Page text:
Japan Cup: Almond Eye Bows Out With Victory In Battle Of Triple Crown Winners

Almond Eye reprised her triumph in the Japan Cup from a 2018 Horse of the Year campaign by defeating the undefeated duo of Triple Crown winner Contrail and  filly Triple Crown winner Daring Tact in Sunday’s 40th edition of the Grade 1 international classic at a mostly empty Tokyo Race Course in Tokyo, Japan.

Ridden by Christophe Lemaire, the 5-year-old mare by Lord Kanaloa (a grandson of the former Lane’s End stallion Kingmambo) charged to the lead in the final furlong, overtaking front-runner Kiseki – who had opened up as much as a 20-length advantage – and easily holding off Contrail by 1 ¼ lengths. Daring Silk was a neck back in third in the field of 15 that included just one international competitor, Way to Paris, who finished 10th after delaying the start by refusing to be loaded into the starting gate.

For Almond Eye, it was the perfect way to end a career that included a record eight Grade 1 victories in Japan (plus one in Dubai) and career earnings of 1,915,263,900 (approximately $18.4 million). She won 11 of 15 starts overall with two seconds and one third. Among her victories were the three filly Triple Crown races in 2018, making this the first race in Japan featuring three Triple Crown winners.

Almond Eye ran the 2,400 meters (1 ½ miles) on a firm but visibly chewed up turf course in 2:23.0, more than two seconds slower than the course record of 2:20.6 she established in 2018.

Bred in Japan by Katsumi Yoshida’s Northern Racing, Almond Eye races for the Silk Racing Co. Ltd. racing club and is trained by Sakae Kunieda. She was produced from the stakes-winning Sunday Silence mare Fusaichi Pandora, whose grandam, Sex Appeal (by Buckpasser), produced two European champions, El Gran Senor and Try My Best. Sex Appeal was produced from Best in Show (by Traffic Judge), a broodmare of the year whose other foals included Kentucky Oaks winner Blush With Pride. The latter’s foals included Better Than Honour, dam of two Belmont Stakes winners and a broodmare of the year herself.

Yoshida indicated Almond Eye will be bred in 2021, possibly to Epiphaneia, the 2014 Japan Cup winner standing at the Yoshida family’s Shadai Stallion Station. Epiphaneia is a son of Symboli Kris S, a grandson of Roberto. He was produced from Cesario, a daughter of the Sunday Silence stallion Special Week who came to the U.S. to win the Grade 1 American Oaks Invitational at Hollywood Park in 2005.

“Since this was her final start, it was very special for me and I’m thrilled we were able to win,” said Lemaire. “After winning the Victoria Mile in the spring, we had three weeks to get her prepared for the Yasuda Kinen in which she was second. She had an extra week this time and was tuned up beautifully. She was relaxed in the gate, broke smoothly and was able to sit in a good position. The turf condition near the rails was much better than last week so I don’t think the inner draw was a problem. The pace was just right for her and she responded well in the stretch. The others closing in on us didn’t worry me at all. Almond Eye is a perfect mare and doesn’t have any weak points. Her career as a race horse ended today but I look forward to riding her children.”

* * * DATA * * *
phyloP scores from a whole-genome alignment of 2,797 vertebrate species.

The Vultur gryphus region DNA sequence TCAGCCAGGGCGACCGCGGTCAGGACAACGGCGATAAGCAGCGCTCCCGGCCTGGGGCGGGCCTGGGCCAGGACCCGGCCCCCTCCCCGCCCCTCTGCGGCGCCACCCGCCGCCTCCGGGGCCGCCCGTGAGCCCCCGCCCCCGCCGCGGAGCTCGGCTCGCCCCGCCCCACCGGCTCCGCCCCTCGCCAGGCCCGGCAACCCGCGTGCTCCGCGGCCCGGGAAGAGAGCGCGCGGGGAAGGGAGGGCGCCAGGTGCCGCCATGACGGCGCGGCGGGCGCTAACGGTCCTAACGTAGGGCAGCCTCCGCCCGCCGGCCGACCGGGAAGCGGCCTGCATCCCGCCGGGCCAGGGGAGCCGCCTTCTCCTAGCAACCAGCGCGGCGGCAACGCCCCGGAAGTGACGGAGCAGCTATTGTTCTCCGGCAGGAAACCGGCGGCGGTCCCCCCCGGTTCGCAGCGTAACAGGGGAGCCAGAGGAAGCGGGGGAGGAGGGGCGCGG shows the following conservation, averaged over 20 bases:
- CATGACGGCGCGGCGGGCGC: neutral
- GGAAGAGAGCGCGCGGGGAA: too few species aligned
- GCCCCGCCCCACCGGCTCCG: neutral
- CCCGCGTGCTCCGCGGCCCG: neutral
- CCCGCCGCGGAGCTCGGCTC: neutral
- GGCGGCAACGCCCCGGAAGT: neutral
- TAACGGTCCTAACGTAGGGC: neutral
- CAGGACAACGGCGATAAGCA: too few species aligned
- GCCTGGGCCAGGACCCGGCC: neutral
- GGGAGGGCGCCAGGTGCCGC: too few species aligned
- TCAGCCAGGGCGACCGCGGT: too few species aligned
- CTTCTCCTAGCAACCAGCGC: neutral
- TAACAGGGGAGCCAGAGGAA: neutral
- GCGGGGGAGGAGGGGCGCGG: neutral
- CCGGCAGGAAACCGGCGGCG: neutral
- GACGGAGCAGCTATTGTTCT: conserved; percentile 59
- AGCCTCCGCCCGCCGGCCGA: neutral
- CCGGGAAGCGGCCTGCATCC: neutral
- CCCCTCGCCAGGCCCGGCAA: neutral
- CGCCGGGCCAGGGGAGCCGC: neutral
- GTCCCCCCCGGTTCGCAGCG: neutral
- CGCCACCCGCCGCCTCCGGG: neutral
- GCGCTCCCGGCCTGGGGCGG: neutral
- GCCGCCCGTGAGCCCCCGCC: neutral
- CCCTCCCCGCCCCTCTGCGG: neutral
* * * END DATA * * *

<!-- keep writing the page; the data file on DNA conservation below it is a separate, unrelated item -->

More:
Trainer Kunieda added: “She looked good since arriving at the racecourse—she has definitely matured mentally. We were worried about the rough going near the rails, but Christophe did a good job in finding a good path. The pace was ideal for Almond Eye and her response was totally different from that in the Tenno Sho (Autumn). Since expectations of an eighth G1 title were enormous in her last Tenno Sho start, we did feel pressure but today, all we wanted was for her to come back safe and sound. The victory is such a bonus, we couldn’t be happier. She has given us so much excitement and joy and it has been fulfilling to be a part of her career. It would be great if I could be involved in training her colt or filly someday.”

Because of the coronavirus pandemic, the Japan Racing Association limited attendance to just over 4,500 in the cavernous racecourse that typically attracts over 100,000 fans for major Grade 1 races like the Japan Cup. Wagering on the Japan Cup was approximately $262 million, with $357 million bet on the day’s program.

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